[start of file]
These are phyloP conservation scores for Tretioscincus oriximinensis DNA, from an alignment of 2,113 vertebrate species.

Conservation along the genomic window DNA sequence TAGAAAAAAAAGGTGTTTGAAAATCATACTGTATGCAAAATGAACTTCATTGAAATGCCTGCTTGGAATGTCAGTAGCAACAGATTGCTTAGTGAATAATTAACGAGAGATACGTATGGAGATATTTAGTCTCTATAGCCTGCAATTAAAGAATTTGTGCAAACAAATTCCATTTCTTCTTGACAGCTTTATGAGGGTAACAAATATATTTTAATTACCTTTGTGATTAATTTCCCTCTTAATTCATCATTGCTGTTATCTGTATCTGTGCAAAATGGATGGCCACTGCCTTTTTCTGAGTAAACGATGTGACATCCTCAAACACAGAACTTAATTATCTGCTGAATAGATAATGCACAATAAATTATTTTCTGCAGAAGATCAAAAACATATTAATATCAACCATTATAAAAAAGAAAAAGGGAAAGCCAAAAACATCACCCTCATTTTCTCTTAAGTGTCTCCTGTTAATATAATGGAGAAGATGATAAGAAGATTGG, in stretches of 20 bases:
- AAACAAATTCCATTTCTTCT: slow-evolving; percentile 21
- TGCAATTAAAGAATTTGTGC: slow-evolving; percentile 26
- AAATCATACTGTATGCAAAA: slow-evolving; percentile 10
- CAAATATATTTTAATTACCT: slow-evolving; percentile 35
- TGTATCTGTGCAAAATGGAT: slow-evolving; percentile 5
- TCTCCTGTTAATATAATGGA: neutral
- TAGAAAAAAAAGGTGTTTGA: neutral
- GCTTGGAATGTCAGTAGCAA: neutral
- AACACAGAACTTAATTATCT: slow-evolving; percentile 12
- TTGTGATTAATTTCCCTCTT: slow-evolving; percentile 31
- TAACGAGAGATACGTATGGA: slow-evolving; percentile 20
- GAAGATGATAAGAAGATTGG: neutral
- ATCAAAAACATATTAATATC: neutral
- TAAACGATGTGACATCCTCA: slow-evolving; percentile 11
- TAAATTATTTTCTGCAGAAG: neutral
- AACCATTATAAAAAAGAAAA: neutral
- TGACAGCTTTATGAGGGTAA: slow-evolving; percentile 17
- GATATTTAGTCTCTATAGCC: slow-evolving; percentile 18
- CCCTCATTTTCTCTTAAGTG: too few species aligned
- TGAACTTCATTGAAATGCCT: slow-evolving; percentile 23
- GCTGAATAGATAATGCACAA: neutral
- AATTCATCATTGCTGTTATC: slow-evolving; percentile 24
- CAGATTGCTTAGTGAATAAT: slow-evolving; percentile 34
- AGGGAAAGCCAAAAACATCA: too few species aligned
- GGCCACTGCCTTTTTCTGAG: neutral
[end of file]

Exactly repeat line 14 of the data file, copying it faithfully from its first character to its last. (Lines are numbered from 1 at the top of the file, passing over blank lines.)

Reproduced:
- GAAGATGATAAGAAGATTGG: neutral